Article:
The Duke of Edinburgh toured part of the vast Crossrail project in London yesterday, to check on the progress of one of the UK’s most important infrastructure projects.
Prince Philip, who walked and chatted to workers on the Farringdon site, demonstrated once again how remarkably fit and energetic he is for a man of almost 95.
The £15 billion scheme is set to open in 2013, and will link Reading in Berkshire, in the west, to Shenfield in Essex, in the east.
The current UK government has made clear its commitment to major infrastructure projects, which is as it should be in a country such as Britain that led the world in engineering and daring infrastructure projects in the Victorian age.
In Northern Ireland, it would be good if Stormont could embrace a similar shift towards infrastructure spending.
It is becoming increasingly clear how much money in the Province has been wasted on the excesses on welfare.
This is not to say for a moment that most or even a large minority of welfare spending has been wasted. Merely, that a very large amount of money in absolute terms has been squandered due to failures such as the lack of a benefits cap and the dramatic increase in Disability Living Allowance payments (this newspaper recently revealed that 11 per cent of the population is now on DLA, and the increase in the annual cost is £200 million a year).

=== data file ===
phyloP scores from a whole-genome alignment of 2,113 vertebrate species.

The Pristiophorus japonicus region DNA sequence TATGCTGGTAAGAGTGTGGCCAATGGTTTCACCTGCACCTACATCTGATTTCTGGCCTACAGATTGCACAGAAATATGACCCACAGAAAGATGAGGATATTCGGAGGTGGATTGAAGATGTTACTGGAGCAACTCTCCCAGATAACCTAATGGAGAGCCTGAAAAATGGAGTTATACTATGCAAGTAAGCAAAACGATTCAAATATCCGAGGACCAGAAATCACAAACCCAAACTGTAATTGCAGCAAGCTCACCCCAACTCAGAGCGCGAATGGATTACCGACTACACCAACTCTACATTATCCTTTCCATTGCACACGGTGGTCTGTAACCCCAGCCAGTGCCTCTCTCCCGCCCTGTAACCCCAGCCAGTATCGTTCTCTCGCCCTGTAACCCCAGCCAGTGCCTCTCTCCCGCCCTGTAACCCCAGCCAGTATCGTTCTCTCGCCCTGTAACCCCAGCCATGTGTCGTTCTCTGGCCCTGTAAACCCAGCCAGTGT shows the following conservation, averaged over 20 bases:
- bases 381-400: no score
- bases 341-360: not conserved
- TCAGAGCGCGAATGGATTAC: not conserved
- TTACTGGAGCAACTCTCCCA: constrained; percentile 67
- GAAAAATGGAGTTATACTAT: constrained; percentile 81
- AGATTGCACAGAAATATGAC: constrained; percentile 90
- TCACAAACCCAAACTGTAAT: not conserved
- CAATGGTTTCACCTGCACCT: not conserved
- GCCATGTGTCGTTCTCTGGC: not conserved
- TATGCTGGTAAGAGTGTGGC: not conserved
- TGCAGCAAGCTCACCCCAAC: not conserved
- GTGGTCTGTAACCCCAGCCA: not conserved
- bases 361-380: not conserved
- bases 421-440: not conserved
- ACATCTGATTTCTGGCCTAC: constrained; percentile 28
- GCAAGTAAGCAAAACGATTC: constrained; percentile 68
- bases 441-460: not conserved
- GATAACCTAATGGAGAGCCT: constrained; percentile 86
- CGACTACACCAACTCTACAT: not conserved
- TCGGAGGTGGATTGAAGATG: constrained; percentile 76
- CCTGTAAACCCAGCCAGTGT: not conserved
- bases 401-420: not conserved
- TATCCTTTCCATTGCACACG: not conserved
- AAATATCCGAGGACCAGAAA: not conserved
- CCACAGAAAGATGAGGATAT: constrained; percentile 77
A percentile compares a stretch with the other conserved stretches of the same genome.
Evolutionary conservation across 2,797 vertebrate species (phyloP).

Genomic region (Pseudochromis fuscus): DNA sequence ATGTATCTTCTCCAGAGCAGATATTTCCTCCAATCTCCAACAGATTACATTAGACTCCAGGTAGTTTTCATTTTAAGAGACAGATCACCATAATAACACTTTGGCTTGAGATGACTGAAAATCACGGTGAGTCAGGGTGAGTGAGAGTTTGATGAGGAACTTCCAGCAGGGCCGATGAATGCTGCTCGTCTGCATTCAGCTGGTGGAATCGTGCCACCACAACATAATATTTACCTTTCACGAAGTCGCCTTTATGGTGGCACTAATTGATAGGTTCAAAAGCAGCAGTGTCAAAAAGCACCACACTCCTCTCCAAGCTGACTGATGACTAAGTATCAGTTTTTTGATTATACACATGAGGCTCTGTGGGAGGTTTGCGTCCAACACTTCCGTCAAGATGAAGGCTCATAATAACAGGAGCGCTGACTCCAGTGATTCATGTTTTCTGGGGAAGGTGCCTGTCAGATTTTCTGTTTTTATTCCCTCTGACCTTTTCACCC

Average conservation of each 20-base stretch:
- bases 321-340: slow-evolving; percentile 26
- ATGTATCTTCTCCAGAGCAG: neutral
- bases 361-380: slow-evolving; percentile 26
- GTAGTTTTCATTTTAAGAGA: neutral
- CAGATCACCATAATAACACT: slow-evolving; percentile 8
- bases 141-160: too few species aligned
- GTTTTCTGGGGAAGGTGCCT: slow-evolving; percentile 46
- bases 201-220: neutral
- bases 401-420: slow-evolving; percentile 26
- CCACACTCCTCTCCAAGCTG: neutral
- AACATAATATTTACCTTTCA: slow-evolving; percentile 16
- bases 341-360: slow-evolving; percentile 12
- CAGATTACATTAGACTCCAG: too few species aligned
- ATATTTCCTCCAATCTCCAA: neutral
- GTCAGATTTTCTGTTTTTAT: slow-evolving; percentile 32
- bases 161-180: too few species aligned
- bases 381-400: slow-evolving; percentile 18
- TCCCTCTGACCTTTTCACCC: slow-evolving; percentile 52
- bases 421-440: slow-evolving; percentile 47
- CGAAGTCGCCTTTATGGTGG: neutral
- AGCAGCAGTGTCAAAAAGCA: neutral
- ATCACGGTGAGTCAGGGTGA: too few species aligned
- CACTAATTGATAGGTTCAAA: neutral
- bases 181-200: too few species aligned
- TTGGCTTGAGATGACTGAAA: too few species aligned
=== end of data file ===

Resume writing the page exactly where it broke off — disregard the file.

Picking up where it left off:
It is increasingly hard to find a politician, even in Sinn Fein, who argues with any passion that such excess is a sensible priority when other areas of public life are desperate for cash.
In terms of infrastructure, there are umpteen schemes that could use that money, from the A5 dual carriageway plan to the A6 dual carriageway plan to Londonderry, to a serious upgrade of our rail links to the north west and to Dublin.
As suggested in this column yesterday, welfare reform might even free up enough money for Sinn Fein’s current pet project, burying the north-south Interconnector.